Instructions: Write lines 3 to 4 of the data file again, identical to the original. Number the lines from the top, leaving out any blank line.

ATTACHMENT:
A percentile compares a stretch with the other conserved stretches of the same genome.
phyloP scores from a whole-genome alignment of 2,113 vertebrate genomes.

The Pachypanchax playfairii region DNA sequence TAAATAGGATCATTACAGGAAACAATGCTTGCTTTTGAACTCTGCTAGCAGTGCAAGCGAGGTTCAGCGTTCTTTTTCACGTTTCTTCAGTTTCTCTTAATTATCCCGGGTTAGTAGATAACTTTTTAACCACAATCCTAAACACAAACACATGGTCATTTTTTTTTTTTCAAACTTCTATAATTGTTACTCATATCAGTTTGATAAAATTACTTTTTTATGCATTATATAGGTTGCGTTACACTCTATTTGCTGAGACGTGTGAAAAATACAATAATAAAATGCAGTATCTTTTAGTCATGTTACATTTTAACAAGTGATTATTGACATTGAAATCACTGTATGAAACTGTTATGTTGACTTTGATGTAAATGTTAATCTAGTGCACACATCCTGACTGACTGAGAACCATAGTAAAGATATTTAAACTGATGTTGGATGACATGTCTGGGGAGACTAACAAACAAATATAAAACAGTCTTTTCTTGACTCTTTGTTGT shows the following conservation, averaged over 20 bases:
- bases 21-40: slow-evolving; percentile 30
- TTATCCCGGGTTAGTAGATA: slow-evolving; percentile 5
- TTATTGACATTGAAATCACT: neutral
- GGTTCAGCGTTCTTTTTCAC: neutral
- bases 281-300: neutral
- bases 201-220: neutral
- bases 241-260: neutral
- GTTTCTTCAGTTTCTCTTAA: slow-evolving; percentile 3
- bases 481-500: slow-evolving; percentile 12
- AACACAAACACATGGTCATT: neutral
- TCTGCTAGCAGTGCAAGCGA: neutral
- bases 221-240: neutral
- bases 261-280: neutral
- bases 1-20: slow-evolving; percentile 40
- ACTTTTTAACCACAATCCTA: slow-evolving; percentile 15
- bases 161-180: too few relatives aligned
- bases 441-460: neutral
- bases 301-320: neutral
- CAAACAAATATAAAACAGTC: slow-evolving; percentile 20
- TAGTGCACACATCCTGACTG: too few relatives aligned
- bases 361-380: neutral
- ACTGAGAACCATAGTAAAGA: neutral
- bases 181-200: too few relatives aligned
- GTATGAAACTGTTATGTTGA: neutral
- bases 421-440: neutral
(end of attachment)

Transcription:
The Pachypanchax playfairii region DNA sequence TAAATAGGATCATTACAGGAAACAATGCTTGCTTTTGAACTCTGCTAGCAGTGCAAGCGAGGTTCAGCGTTCTTTTTCACGTTTCTTCAGTTTCTCTTAATTATCCCGGGTTAGTAGATAACTTTTTAACCACAATCCTAAACACAAACACATGGTCATTTTTTTTTTTTCAAACTTCTATAATTGTTACTCATATCAGTTTGATAAAATTACTTTTTTATGCATTATATAGGTTGCGTTACACTCTATTTGCTGAGACGTGTGAAAAATACAATAATAAAATGCAGTATCTTTTAGTCATGTTACATTTTAACAAGTGATTATTGACATTGAAATCACTGTATGAAACTGTTATGTTGACTTTGATGTAAATGTTAATCTAGTGCACACATCCTGACTGACTGAGAACCATAGTAAAGATATTTAAACTGATGTTGGATGACATGTCTGGGGAGACTAACAAACAAATATAAAACAGTCTTTTCTTGACTCTTTGTTGT shows the following conservation, averaged over 20 bases:
- bases 21-40: slow-evolving; percentile 30